The extra wheels also mean a much smoother ride and safer handling in the event of a blowout. The size of the tires—larger is better—also contributes to the smoothness of the ride. It is usually easier to find replacements for larger tires, although you shouldn’t make the mistake of substituting an automobile tire for a trailer tire. Trailer tires have thicker sidewalls.
Submersible or Float-on Trailers vs. Roll-Off Trailers
Submersible trailers, which allow the boat to float free when the trailer is submerged, have the advantage of being easier to use, at least for beginners. The disadvantage is that submersible trailers require more upkeep and a steeper ramp for launching. Some trailers tilt to create a steeper launch angle but are usually unwieldy for all but the smallest boats.
Roll-off trailers may be easier to maintain, but they are also more expensive-about 20% more. And for the inexperienced trailer owner, roll-off trailers can be more difficult to use. A skipper in Michigan who said he had used a submersible trailer several times still managed to do several hundred dollars worth of damage to his new boat when it rolled too quickly off his new trailer and bashed onto the concrete ramp in shallow water.
As a general rule, rollers make launching and retrieving easier, while pads provide better support for the boat. Many trailers now use a combination of pads (at chines) and rollers (at keels) to optimum advantage.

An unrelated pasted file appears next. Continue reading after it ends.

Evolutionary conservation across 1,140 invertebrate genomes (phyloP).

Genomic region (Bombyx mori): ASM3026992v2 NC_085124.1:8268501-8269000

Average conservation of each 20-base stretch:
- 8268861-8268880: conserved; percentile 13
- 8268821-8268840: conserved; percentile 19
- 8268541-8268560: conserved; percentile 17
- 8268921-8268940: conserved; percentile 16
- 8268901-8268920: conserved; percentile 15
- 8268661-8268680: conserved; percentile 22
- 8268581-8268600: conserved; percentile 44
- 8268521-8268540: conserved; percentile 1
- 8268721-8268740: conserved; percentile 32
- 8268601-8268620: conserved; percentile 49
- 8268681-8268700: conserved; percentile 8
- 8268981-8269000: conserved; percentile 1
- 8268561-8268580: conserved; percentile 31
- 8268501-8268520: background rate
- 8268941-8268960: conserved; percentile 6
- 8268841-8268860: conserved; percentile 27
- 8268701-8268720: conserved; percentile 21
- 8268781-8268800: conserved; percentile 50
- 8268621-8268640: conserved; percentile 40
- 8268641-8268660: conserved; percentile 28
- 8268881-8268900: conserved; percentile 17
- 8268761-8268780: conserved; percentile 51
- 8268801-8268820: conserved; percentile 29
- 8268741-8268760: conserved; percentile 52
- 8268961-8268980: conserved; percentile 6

Paint vs. Galvanized
Many manufacturers offer a choice of a galvanized steel or painted steel trailers. The painted trailers are fine for freshwater but are vulnerable to corrosion in saltwater. Galvanized trailers cost slightly more, but require less maintenance, especially if they will be dunked in saltwater.
Painted trailers are sometimes painted to match the boat, which is nice. With galvanized trailers, one expert suggests painting it with bright colors, especially colors that clash, so that it will be easy to identify. Not a bad idea. The BoatU.S. Marine Insurance claim files have shown that a boat on a trailer is far more likely to be stolen. If you were a crook, which trailer would you steal: one that looks like every other trailer on the road or one that looks like a painted circus wagon?
In many states, trailers with a GVWR of 1,500 pounds or more are required to have brakes on all wheels. Most automobile manufacturers suggest trailer brakes be used with even lighter weights.
There are two basic types of brakes on trailers: surge brakes and electrically-activated brakes. Most trailers have surge brakes, which are activated after the automobile’s brakes have slowed the trailer. Surge brakes are frequently wrecked by dunking, although newer models have flushing devices that offer some protection. Electric brakes, which are connected to the automobile’s brakes, are also vulnerable to dunking.
Trailer hitches are rated in four classes according to the weight (GVWR) they will be pulling: Class I has a maximum capacity rating of 2,000 pounds; Class II has a maximum rating of 3,500 pounds; Class III has a maximum capacity rating of 5,000 pounds; and Class IV has a maximum rating of 10,000 pounds. The weight of your boat, trailer, and gear should never exceed this capacity.
Another Consideration: The Tow Vehicle
A tow vehicle’s engine, transmission, cooling system, tires, and rear springs are all stressed by the additional weight of a boat and trailer. Considering that the average price of a new tow vehicle starts at about $20,000, it behooves the trailer boat owner to be mindful of the vehicle’s towing capacity and to select a vehicle with a towing capacity that is at least several hundred pounds greater than the weight you intend to pull.